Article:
Customer: replied 5 years ago.
No from you would be great. Just didn't see you online.

Ok, thanks for letting me know. I was not sure if you were unhappy with my answer, causing you to re list. I am on line most of the day and sometimes into the evening except for early morning and late night, if that helps. But you are free to work with anyone else as well. Sometimes I have appointments or other obligations and I cannot be on line.

The fear you feel is most likely motivated by your self esteem. As a child when your parents put impossible expectations on you, you learned that no matter what you do, you do not measure up to their standards. Because your parents were the only way you had to measure what the world was like, you probably assumed that everyone held the same standard as your parents. Most children who are emotionally abused feel that way.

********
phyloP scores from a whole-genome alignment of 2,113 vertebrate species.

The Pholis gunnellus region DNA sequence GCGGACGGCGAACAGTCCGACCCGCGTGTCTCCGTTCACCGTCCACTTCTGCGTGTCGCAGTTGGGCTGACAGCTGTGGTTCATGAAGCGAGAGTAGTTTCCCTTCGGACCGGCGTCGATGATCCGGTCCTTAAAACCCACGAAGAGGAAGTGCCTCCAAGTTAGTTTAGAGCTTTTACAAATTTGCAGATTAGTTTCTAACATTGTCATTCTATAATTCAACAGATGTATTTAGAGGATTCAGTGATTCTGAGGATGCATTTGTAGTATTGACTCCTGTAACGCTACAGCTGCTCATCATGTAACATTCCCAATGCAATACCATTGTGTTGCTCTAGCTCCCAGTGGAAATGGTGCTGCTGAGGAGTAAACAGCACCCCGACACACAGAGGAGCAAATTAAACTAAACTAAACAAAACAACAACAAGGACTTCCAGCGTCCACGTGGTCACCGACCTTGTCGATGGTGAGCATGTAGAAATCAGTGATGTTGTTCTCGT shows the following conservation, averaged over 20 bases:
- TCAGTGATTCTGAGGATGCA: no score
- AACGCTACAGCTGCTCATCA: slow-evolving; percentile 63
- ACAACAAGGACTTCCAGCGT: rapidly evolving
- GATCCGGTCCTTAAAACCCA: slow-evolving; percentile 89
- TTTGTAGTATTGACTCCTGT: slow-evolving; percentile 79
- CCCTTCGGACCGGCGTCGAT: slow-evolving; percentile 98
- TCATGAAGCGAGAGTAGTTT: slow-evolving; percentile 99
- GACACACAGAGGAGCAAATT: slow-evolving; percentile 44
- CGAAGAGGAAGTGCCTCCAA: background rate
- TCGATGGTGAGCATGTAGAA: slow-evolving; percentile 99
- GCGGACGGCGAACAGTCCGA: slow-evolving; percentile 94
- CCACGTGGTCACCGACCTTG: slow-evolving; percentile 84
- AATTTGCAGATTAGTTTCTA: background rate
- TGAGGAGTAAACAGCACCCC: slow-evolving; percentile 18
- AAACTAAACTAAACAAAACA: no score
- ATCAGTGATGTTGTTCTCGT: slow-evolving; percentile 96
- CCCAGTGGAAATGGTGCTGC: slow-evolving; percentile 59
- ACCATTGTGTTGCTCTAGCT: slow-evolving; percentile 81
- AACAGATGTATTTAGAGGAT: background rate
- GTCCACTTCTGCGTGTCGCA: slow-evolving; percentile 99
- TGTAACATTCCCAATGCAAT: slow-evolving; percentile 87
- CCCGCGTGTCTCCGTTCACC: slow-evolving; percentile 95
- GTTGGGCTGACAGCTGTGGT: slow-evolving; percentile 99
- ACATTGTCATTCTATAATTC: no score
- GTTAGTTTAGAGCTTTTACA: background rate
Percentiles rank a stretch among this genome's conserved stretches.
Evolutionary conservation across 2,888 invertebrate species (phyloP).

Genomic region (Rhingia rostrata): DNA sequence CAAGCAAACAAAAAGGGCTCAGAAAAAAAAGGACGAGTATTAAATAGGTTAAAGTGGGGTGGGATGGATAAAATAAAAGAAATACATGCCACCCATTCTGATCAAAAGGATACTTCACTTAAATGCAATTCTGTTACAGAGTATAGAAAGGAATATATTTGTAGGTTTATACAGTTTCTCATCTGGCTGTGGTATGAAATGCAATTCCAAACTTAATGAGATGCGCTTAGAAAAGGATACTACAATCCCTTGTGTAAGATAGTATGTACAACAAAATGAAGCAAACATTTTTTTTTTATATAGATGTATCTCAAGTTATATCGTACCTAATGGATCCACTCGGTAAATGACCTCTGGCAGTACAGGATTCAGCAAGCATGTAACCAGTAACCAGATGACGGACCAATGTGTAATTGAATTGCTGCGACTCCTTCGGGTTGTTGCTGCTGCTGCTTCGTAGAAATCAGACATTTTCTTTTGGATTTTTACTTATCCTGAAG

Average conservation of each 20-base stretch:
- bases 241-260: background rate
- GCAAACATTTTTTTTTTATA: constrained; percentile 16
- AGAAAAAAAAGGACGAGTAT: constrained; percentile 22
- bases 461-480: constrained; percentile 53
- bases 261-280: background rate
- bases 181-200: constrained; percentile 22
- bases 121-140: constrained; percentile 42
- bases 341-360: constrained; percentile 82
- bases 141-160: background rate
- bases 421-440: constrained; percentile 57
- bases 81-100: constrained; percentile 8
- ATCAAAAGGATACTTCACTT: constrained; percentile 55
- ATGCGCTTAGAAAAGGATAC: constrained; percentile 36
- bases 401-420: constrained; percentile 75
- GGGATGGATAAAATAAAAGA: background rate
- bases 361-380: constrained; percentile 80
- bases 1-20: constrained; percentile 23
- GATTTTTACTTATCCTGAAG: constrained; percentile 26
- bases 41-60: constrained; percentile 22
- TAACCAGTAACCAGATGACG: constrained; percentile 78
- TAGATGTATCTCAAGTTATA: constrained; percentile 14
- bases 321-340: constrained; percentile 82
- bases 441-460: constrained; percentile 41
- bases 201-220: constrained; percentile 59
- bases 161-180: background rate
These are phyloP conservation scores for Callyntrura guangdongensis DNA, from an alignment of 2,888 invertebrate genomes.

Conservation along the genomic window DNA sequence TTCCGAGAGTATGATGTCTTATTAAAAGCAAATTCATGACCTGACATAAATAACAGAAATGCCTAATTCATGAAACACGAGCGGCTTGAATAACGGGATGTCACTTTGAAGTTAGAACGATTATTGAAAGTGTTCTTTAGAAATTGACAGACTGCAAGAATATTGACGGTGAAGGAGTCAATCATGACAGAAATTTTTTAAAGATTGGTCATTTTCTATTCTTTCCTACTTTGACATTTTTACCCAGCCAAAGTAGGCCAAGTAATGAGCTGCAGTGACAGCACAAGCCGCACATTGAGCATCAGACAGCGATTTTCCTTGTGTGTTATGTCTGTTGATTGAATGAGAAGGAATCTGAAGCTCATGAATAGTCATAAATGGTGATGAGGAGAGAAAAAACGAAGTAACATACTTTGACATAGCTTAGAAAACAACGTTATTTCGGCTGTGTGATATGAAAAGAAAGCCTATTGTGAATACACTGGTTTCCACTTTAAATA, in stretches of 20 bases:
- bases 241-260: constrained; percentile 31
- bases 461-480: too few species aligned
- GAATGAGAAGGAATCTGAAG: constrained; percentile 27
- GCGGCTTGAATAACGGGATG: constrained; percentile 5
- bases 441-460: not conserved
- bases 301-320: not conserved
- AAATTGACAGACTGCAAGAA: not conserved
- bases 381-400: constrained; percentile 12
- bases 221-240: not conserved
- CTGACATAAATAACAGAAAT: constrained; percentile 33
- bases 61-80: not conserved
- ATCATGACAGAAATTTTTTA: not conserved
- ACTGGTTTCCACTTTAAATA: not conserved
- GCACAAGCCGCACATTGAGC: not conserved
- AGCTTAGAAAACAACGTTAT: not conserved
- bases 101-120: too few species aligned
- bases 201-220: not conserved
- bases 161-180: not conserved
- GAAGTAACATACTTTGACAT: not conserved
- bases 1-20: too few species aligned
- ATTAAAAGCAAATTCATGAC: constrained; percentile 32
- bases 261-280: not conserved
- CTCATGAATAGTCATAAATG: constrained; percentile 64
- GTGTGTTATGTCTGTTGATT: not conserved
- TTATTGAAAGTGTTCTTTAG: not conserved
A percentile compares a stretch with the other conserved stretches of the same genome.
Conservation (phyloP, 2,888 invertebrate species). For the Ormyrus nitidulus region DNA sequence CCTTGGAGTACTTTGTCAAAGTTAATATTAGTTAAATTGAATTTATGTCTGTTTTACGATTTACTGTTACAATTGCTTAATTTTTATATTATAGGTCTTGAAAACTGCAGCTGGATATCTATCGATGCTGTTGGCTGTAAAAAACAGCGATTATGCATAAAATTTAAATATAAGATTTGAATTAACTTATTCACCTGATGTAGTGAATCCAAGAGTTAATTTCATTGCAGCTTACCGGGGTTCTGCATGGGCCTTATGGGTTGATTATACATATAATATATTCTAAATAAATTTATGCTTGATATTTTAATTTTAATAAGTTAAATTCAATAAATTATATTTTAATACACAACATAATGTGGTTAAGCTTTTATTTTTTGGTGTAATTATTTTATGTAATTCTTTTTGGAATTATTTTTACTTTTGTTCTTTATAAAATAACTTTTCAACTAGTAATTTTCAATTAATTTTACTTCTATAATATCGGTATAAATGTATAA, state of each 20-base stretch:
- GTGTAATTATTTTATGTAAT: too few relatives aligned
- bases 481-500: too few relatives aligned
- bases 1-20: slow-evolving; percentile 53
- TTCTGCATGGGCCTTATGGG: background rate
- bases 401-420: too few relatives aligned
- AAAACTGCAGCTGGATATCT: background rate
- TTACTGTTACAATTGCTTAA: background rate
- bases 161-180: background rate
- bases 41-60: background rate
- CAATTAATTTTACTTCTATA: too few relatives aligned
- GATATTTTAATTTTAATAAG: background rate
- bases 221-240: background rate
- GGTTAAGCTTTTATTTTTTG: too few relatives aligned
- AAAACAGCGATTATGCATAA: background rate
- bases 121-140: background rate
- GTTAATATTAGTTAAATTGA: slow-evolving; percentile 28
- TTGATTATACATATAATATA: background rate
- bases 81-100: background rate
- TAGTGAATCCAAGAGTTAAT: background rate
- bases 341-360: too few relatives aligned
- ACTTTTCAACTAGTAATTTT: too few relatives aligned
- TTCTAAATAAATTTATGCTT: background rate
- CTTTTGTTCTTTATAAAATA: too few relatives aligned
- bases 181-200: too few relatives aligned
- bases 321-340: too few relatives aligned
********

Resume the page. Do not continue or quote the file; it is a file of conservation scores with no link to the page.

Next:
But now it is hard to change that thinking as accept that you do not have to reach impossible standards in order to be ok as a person. Since your parents are still in your life, they continually reinforce these standards adding to the belief that you are not good enough.

This may also be why you present a different front to others. You may feel that the one you do have is not acceptable and they would find fault with you.